An occasional problem I encounter is with queries doing too much work due to the bind variables used. When looking at queries performing a high number of reads, part of the investigation should include a review of all of the bind variables passed into the query.
Recall from older posts that the top queries can be identified in AWR/Statspack reports or by running a query against the data dictionary such as:
select buffer_gets, elapsed_time,cpu_time,executions,sql_id,sql_text
from (select buffer_gets, elapsed_time,cpu_time,executions,sql_id,sql_text, rank() over
(order by buffer_gets desc
) as rank from v$sqlstats
where last_active_time > (sysdate - 1/12)
) where rank <=20;
A trace with binds and waits will give you information about the bind variables that were used for a query. You can also query v$sql_bind_capture. If you have the appropriate license you can query dba_hist_sqlbind to get the bind variables for older queries.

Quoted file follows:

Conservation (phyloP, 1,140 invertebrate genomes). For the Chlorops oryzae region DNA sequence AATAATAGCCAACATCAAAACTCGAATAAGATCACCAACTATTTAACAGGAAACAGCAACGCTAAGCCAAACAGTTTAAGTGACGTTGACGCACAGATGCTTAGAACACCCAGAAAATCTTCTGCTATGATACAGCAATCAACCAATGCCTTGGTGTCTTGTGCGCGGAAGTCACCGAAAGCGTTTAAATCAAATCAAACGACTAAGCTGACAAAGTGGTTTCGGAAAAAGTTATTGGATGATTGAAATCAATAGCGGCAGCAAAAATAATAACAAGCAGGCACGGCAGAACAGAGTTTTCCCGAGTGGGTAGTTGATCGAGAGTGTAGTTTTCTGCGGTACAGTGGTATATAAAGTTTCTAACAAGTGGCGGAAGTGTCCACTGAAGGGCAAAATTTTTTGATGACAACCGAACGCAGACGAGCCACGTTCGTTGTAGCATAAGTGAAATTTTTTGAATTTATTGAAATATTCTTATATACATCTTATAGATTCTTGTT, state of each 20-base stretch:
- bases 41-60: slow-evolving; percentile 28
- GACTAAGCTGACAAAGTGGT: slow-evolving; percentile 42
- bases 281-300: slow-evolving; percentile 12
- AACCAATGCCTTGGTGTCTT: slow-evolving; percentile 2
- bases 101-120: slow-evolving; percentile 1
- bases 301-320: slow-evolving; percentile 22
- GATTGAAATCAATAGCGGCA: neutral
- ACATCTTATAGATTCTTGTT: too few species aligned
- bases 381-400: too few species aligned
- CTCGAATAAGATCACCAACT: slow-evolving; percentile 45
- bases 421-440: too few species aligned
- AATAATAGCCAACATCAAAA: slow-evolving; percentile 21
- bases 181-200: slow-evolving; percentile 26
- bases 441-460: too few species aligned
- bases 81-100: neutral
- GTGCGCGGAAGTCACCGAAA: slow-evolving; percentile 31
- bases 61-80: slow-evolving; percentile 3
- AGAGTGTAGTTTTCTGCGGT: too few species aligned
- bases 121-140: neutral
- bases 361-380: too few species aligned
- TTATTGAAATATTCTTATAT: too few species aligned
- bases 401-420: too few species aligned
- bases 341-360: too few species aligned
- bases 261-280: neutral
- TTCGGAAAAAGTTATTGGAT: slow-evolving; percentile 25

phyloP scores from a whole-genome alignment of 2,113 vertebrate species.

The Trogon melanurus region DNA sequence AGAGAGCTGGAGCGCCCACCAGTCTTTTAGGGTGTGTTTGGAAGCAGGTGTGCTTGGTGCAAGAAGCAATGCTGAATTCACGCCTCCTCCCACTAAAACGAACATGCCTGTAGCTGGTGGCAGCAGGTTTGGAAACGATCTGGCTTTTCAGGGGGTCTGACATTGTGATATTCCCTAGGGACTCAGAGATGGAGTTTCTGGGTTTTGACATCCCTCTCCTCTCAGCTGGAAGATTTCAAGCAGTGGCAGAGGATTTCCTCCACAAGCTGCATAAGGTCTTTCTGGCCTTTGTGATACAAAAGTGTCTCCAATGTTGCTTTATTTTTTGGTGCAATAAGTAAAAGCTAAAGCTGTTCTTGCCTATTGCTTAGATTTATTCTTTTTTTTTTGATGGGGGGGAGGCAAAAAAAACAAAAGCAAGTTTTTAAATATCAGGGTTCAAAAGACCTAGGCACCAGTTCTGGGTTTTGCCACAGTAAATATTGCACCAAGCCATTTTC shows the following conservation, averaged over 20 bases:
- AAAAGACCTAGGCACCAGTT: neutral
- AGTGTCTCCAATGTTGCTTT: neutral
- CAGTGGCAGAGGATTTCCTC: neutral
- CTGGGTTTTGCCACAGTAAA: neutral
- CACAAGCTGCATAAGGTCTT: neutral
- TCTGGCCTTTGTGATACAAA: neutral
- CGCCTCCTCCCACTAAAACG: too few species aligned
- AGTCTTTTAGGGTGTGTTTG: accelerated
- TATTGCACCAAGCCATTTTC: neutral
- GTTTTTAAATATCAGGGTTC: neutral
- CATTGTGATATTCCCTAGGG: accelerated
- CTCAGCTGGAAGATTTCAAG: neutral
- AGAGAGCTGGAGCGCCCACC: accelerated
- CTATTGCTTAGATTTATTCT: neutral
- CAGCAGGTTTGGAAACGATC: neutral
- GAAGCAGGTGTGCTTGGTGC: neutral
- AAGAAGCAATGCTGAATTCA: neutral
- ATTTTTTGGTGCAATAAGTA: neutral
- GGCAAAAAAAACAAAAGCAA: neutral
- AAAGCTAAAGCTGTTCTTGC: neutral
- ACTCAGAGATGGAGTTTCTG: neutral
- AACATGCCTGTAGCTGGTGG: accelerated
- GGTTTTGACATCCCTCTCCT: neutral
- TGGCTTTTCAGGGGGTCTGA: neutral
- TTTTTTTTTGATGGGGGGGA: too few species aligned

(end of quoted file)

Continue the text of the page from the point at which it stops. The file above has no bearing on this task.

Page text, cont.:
order by child_number,position;
When the bind variables have been identified, check the occurrences of those values in the table columns being queried. A value that is heavily skewed could represent a programming issue if too much data is being read or retrieved. Also any date variables that are causing the query to read multiple years worth of data should be reviewed.
Sometimes the fix to a query performing high reads is a programming change to alter how those queries are used. If bad variables are used against a query, then you will be judged for the performance issues created.
The Smith family seeing a query using bad variables: